Baseline BMI was calculated as current weight (kg) divided by squared height (m) using information captured by the baseline risk factor questionnaire. We used log-transformed BMI in analyses. Baseline menopausal status was determined from questions asking about time since last menstrual period and reason for cessation of menstruation. For each participant, the 1-year risk of invasive breast cancer and the lifetime risk (risk to age 80 years from birth) were calculated using the Breast and Ovarian Analysis of Disease Incidence and Carrier Estimation Algorithm (BOADICEA) version 3 using pedigree information at baseline. This algorithm uses information on breast, ovarian, and male breast cancer and age at diagnosis for first, second, and third-degree relatives, along with date of birth, vital status, age at interview or death, and country-specific age-specific incidences [35, 36] to calculate risk. Where available, information on BRCA1 and BRCA2 mutation testing was also used to calculate risk. Mutations were protein-truncating or missense mutations classified as deleterious by the Breast Cancer Information Core [37]. Details of testing are given elsewhere [38]. Sensitivity of the mutation detection technique was assumed to equal 70% and 80% for BRCA1 and BRCA2, respectively.

Time in the study began 2 months after the age of completion of the baseline questionnaire and ended at whichever came first of the following: age last known to be alive, diagnosis of invasive or in situ breast cancer, bilateral risk-reducing mastectomy, age 80 years, or age at death. We conducted sensitivity analyses by including only invasive breast cancers and by excluding the 652 BRCA1 and 519 BRCA2 mutation carriers. We also conducted sensitivity analyses by including women with missing menopausal status and including a parameter for this group.

To investigate whether the hazard ratios (HRs) for the associations between risk of breast cancer and BMI differed by the underlying familial risk, we used Cox proportional hazard models with age as the time axis and stratified by study site and birth cohort in 10-year groups. Familial risk was defined as the log 1-year incidence of breast cancer predicted by BOADICEA adjusted for age and birth cohort. We fitted interaction terms between risk factors and familial risk.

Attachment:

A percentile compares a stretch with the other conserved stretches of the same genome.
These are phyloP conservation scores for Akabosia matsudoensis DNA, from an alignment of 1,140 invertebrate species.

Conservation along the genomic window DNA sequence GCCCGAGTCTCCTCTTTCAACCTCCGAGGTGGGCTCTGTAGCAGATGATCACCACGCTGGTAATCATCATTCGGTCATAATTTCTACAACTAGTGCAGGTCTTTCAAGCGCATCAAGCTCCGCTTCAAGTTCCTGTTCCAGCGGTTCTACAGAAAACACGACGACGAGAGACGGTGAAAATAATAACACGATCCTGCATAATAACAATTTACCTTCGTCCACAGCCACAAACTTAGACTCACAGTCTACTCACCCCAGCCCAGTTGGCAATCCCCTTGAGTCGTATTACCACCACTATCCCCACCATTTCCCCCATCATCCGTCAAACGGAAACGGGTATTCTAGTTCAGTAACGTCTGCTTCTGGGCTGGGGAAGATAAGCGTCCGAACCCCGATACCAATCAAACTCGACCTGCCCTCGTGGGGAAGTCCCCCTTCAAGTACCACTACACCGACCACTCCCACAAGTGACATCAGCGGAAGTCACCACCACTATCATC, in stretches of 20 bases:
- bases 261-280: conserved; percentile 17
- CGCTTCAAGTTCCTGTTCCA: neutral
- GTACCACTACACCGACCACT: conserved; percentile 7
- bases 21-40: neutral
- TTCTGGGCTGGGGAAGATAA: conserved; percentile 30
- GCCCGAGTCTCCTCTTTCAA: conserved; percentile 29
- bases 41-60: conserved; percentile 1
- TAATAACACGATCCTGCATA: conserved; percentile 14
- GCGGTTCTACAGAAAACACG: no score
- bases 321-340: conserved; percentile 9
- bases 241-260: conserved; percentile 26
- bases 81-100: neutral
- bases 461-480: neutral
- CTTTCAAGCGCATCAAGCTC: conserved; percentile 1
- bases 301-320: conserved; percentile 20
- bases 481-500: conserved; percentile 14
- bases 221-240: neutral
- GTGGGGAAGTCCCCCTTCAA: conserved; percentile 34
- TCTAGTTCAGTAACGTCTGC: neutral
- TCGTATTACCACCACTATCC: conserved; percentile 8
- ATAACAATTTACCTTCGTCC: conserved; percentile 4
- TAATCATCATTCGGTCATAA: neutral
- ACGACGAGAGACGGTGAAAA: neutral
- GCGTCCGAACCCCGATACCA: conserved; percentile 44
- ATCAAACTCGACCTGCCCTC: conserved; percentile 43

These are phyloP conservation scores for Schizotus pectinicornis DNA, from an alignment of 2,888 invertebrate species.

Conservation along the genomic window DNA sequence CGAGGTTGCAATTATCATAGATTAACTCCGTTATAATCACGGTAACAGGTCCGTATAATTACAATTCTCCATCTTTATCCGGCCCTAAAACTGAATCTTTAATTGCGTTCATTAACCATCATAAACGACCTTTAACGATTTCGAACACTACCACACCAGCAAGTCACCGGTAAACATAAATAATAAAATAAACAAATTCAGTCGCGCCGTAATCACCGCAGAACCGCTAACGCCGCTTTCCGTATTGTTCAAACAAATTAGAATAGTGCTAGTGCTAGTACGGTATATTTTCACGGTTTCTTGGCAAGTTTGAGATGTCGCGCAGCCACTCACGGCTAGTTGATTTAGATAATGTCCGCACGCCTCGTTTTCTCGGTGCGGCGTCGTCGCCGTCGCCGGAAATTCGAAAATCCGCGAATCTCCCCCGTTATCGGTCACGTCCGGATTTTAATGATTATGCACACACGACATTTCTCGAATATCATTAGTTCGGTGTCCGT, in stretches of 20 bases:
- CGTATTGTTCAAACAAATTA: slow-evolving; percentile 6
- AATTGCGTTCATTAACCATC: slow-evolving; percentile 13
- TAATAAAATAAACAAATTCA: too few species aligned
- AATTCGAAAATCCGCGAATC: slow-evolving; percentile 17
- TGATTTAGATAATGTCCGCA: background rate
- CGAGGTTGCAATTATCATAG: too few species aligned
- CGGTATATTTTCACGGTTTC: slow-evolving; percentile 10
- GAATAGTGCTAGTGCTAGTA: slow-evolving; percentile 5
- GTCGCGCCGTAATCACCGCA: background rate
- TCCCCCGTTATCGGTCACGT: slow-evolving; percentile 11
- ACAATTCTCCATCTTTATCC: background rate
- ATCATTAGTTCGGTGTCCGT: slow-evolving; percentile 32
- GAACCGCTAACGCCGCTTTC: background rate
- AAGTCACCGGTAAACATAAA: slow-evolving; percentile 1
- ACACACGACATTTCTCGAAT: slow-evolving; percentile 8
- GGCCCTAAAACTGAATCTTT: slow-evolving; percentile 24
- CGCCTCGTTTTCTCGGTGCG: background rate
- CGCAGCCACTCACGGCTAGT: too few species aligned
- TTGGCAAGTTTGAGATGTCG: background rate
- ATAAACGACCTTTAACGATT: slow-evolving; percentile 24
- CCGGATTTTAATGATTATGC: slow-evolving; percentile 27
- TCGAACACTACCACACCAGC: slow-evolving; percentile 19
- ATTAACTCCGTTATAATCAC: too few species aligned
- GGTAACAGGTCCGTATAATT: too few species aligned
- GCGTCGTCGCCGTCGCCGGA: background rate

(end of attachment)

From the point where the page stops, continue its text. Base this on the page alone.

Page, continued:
Statistical inference was made under maximum likelihood theory, including consideration of the changes in log likelihood between nested models compared with appropriate chi-squared (χ2) distributions (likelihood ratio criterion). We considered many reproductive and other factors (e.g. ever use of hormonal contraceptives, number of live births, ever use of hormone replacement therapy, benign breast disease, ever smoked, ever consumed alcohol, race/ethnicity, and highest education level) as potential confounders and retained only those that were nominally statistically significant. Analyses were therefore adjusted for history of benign breast disease, race/ethnicity and education. Because the cohort included families with multiple members, robust estimates of confidence intervals (CI) were calculated accounting for clustering by family. Tests of the proportional hazards assumption were based on Schoenfeld residuals. From the test for proportional hazards, we found evidence for non-proportionality only for study site. We therefore stratified all analyses by study site and there was no longer any evidence of non-proportionality. Stata version 14 [39] was used for all statistical analyses.

We plotted the predicted age-specific absolute cumulative risk for women with different BMIs and different familial risks based on BOADICEA and underlying age-specific incidences from the Surveillance, Epidemiology, and End Results Program [4043]. We chose three scenarios of familial risk: 12% (population average), 20% and 30%, and four scenarios of BMI (20, 25, 30 and 35 kg/m2). All statistical tests were two sided, and P values < 0.05 were considered nominally statistically significant.

Results

For the 16,035 women from 6701 families (mean 2.4 participants per family; standard deviation (SD) = 2.4; median = 2; range = 1–75), the mean age at enrollment was 47.3 years (SD = 15.4; median = 46.6; range = 18.0–79.8) and the mean duration of follow up was 10.5 years (SD = 4.7). There were 896 reported incident breast cancers (mean age at diagnosis 55.7 years, SD = 12.6). Details of the participants from the seven study sites are given in Table 1.
Table 1

Baseline characteristics of study cohort and unadjusted hazard ratios (HRs) and 95% confidence intervals (CIs) from Cox proportional hazards analysis

 

Unaffected

Affected

HR

95% CI

P

Number

Percentage

Number

Percentage

Age at baseline, years

 18–29

2407

15.9

49

5.5

1.00

(referent)

 

 30–39

3087

20.4

182

20.3

1.34

0.81, 2.20

0.3

 40–49

3189

21.1

231

25.8

1.18

0.65, 2.14

0.6

 50–59

2869

19.0

232

25.9

1.20

0.60, 2.40

0.6

 60–69

2179

14.4

166

18.5

0.98

0.46, 2.11

1.0

 70–79

1408

9.3

36

4.0

0.53

0.20, 1.38

0.2

1-year BOADICEA, %

 Q1: 0–0.13

4010

26.5

84

9.4

1.00

(referent)

 

 Q2: 0.14–0.34

3167

23.9

188

21.0

2.14

1.51, 3.04

< 0.001

 Q3: 0.35–0.53

3672

24.3

241

26.9

3.41

2.38, 4.89

< 0.001

 Q4: 0.54–7.94

3840

25.4

383

42.8

5.20

3.65, 7.42

< 0.001

Body mass index, kg/m2

 Q1: 14.69–21.86

3811

25.2

194

21.7

1.00

(referent)

 

 Q2: 21.87–24.60

3766

24.9

227

25.3

1.07

0.89, 1.30

0.5

 Q3: 24.61–28.56

3771

24.9

252

28.1

1.17

0.96, 1.41

0.1

 Q4: 28.57–58.86

3791

25.0

223

24.9

1.05

0.87, 1.28

0.6

History of benign breast disease